6.5.2 Post-endarterectomy headache

Headache caused by the surgical procedure of carotid endarterectomy. Pain can also involve the neck and face. It can remain isolated or be a warning symptom preceding the focal deficits of (mostly haemorrhagic) stroke.

Diagnostic criteria:
A. Any new headache fulfilling criterion C
B. Carotid endarterectomy has been performed
C. Evidence of causation demonstrated by at least two of the following:

    1. headache develops within 1 week of carotid endarterectomy
    2. headache resolves within 1 month after carotid endarterectomy
    3. headache is unilateral, on the side of the carotid endarterectomy, and has one of the following three characteristics:

      a) diffuse mild pain
      b) cluster headache-like pain occurring once or twice a day in attacks lasting 2-3 hours
      c) pulsating severe pain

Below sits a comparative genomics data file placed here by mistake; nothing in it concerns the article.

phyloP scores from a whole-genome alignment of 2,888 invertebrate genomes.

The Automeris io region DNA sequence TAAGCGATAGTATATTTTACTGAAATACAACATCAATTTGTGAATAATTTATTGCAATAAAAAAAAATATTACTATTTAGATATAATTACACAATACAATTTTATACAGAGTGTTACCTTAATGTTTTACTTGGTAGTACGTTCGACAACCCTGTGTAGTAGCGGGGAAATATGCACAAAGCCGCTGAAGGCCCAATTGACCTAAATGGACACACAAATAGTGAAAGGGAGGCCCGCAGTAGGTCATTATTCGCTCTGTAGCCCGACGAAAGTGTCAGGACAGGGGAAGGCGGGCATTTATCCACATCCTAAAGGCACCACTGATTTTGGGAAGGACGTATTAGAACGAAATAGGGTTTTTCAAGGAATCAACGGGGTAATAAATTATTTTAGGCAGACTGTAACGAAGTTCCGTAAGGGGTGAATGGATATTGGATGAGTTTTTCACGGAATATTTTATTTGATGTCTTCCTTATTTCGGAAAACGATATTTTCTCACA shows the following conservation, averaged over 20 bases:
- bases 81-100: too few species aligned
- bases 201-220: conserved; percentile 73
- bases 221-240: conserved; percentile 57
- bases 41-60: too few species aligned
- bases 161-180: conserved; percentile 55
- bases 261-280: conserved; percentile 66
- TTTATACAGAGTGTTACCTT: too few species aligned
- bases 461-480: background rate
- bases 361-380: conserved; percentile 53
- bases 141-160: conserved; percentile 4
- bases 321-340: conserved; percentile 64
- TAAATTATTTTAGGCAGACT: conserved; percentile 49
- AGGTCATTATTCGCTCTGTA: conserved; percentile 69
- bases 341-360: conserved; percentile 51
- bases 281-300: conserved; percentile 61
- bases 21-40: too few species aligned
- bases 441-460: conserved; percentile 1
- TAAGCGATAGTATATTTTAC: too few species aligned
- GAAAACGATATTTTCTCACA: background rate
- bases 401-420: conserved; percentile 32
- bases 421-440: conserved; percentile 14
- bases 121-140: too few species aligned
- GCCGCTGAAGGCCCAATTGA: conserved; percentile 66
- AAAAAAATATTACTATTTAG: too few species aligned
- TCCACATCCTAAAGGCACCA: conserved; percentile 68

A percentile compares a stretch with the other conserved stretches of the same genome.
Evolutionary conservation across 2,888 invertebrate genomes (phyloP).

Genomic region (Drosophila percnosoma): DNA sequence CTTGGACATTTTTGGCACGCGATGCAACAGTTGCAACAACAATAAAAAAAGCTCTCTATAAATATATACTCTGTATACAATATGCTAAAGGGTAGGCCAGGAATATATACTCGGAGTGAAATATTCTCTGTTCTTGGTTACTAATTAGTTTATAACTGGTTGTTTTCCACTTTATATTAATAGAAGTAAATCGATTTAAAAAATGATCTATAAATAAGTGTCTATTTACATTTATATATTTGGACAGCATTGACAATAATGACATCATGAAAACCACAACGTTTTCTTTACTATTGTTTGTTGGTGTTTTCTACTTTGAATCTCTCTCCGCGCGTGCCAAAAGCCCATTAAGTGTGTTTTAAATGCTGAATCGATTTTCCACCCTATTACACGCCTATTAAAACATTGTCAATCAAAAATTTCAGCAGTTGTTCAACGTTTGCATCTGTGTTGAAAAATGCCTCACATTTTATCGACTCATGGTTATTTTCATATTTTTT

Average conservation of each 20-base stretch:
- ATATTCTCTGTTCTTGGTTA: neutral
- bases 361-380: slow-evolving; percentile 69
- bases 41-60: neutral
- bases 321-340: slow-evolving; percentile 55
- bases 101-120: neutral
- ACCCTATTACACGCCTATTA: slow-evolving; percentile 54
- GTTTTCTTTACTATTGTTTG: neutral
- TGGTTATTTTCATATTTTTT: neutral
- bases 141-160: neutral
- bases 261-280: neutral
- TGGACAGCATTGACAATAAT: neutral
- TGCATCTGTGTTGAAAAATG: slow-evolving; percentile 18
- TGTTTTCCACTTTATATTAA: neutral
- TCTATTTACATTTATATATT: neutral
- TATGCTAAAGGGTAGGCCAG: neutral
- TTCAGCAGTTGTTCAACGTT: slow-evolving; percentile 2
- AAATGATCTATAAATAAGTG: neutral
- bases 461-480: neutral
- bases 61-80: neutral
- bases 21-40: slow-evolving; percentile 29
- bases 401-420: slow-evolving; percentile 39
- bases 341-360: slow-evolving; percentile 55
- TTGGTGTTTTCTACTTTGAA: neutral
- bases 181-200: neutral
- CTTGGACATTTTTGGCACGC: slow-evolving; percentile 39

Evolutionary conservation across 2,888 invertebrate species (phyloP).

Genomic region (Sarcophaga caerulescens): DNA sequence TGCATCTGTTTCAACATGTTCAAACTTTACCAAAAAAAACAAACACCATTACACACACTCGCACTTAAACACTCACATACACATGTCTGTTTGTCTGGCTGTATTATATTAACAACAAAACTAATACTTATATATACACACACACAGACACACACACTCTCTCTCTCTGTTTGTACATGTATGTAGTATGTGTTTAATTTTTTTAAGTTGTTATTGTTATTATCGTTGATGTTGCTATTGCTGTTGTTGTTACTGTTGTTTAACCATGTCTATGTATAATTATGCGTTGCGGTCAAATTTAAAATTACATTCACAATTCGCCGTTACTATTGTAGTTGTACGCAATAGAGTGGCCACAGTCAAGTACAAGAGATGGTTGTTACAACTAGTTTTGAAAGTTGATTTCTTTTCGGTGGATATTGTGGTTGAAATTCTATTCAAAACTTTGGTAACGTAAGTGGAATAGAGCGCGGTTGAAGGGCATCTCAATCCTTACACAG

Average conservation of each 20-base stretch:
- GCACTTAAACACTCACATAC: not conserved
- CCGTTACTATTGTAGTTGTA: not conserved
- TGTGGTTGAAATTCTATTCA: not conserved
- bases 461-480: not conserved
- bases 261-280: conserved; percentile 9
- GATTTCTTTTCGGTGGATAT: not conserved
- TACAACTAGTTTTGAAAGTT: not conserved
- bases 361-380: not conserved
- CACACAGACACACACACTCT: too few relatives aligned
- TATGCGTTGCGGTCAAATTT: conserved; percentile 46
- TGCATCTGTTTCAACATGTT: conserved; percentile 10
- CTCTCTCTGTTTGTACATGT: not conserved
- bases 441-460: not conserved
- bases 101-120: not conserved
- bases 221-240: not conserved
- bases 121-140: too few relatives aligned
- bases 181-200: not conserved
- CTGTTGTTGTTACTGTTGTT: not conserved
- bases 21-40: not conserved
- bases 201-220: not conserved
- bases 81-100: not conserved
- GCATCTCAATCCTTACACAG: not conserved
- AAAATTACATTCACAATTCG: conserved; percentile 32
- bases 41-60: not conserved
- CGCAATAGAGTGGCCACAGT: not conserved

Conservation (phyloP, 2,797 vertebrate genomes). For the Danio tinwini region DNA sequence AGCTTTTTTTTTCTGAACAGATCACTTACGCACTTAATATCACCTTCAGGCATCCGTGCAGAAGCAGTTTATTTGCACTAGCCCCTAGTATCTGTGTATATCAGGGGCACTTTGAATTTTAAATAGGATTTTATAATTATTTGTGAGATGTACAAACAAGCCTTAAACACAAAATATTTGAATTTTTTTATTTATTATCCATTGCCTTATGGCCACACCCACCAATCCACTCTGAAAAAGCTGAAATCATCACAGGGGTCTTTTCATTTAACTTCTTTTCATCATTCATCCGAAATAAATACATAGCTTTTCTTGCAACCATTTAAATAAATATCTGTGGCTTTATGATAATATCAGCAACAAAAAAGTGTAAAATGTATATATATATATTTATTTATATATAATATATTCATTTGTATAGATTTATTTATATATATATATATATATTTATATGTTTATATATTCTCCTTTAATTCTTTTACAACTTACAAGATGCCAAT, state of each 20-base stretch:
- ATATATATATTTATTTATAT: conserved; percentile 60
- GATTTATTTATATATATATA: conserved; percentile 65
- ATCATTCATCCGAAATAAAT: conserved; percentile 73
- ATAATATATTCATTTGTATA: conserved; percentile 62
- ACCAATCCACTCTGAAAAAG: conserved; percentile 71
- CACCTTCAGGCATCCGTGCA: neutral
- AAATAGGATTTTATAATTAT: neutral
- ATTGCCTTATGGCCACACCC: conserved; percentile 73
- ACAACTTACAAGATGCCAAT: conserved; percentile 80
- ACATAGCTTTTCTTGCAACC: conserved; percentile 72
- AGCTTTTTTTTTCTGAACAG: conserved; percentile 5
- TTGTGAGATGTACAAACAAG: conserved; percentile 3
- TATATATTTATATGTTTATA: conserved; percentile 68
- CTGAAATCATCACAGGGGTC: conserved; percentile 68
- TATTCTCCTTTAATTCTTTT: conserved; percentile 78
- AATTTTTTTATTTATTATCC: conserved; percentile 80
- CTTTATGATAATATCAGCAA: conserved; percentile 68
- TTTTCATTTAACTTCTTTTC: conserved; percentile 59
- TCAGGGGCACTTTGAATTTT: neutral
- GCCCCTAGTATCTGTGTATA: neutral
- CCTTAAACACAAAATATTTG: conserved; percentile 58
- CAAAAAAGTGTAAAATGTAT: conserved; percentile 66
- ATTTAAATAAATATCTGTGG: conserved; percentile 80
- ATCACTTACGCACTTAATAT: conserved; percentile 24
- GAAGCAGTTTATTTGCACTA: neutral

D. Not better accounted for by another ICHD-3 diagnosis, and arterial dissection has been excluded by appropriate investigations.

Three subforms of 6.5.2 Post-endarterectomy headache have been described (but are not separately coded). The most frequent (up to 60% of cases) is a diffuse, mild isolated headache occurring in the first few days after surgery. It is a benign self-limiting condition. The second subform (reported in up to 38% of cases) is a unilateral cluster headache-like pain with attacks, lasting 2-3 hours, occurring once or twice a day. It resolves in about two weeks. The third subform is part of the rare hyperperfusion syndrome, with a unilateral pulsating and severe pain occurring three days after surgery. It often precedes a rise in blood pressure and the onset of seizures or neurological deficits on or about the seventh day. Urgent treatment is required, since these symptoms can herald cerebral haemorrhage.